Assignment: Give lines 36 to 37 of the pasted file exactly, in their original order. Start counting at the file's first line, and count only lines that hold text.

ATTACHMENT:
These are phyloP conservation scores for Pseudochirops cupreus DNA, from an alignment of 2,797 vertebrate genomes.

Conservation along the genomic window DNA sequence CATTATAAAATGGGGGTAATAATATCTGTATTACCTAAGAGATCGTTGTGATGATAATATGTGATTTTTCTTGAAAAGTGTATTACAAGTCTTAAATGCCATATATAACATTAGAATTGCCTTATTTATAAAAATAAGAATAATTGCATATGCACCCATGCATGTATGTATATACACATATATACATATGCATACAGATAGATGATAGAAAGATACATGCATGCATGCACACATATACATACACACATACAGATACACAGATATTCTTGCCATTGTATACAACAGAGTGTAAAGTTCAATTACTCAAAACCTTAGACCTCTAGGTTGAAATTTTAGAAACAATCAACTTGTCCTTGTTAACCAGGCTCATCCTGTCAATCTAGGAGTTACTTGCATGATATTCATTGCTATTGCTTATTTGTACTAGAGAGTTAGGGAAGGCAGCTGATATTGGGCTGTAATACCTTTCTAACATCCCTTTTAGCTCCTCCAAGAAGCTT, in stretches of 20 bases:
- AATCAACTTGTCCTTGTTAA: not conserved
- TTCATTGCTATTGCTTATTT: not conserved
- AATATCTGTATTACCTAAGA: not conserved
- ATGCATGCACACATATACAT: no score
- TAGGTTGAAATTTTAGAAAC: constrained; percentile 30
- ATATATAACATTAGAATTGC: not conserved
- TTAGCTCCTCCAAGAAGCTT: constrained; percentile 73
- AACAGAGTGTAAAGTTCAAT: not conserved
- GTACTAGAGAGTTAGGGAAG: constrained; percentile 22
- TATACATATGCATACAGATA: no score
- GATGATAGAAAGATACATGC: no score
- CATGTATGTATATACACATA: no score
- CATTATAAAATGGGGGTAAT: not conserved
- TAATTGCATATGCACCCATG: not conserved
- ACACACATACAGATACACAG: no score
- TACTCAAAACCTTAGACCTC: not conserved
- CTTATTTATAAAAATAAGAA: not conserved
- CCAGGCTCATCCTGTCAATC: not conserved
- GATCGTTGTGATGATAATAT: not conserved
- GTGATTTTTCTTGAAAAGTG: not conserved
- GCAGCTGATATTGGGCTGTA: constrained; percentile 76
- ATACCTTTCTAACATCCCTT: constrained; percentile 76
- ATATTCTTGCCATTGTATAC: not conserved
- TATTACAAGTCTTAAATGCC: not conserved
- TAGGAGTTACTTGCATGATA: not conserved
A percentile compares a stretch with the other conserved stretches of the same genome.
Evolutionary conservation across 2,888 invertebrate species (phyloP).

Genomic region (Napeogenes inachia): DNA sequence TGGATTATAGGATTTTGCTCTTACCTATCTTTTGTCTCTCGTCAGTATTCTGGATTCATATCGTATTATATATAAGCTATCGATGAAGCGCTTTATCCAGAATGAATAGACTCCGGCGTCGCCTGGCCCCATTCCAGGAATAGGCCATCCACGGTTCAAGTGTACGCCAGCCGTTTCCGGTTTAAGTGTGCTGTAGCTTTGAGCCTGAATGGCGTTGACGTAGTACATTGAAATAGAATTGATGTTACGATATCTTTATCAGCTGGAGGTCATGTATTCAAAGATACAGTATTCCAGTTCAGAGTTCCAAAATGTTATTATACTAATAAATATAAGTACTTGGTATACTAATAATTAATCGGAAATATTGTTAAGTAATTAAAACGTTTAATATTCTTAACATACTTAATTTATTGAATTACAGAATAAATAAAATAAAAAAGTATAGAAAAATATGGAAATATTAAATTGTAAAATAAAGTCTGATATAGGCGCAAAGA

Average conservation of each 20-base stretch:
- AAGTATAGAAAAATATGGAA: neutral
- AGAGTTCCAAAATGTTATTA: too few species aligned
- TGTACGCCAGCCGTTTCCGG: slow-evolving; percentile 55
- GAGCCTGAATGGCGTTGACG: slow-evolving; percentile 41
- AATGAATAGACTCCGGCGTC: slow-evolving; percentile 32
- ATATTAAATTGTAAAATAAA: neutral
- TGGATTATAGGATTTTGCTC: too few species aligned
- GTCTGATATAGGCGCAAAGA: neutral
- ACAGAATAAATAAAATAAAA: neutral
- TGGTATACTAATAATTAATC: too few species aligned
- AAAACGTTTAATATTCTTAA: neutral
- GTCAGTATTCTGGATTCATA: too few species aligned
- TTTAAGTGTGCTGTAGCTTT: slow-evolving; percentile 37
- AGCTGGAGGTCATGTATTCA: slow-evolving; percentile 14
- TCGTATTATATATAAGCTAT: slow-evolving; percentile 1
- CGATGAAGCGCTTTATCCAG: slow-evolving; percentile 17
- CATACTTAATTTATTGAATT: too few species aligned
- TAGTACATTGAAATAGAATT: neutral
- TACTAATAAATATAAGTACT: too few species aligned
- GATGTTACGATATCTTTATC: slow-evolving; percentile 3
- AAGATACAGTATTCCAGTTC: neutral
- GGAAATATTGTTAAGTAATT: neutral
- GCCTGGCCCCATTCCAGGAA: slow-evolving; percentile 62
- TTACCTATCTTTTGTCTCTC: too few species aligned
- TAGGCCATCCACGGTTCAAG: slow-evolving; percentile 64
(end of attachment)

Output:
- AATGAATAGACTCCGGCGTC: slow-evolving; percentile 32
- ATATTAAATTGTAAAATAAA: neutral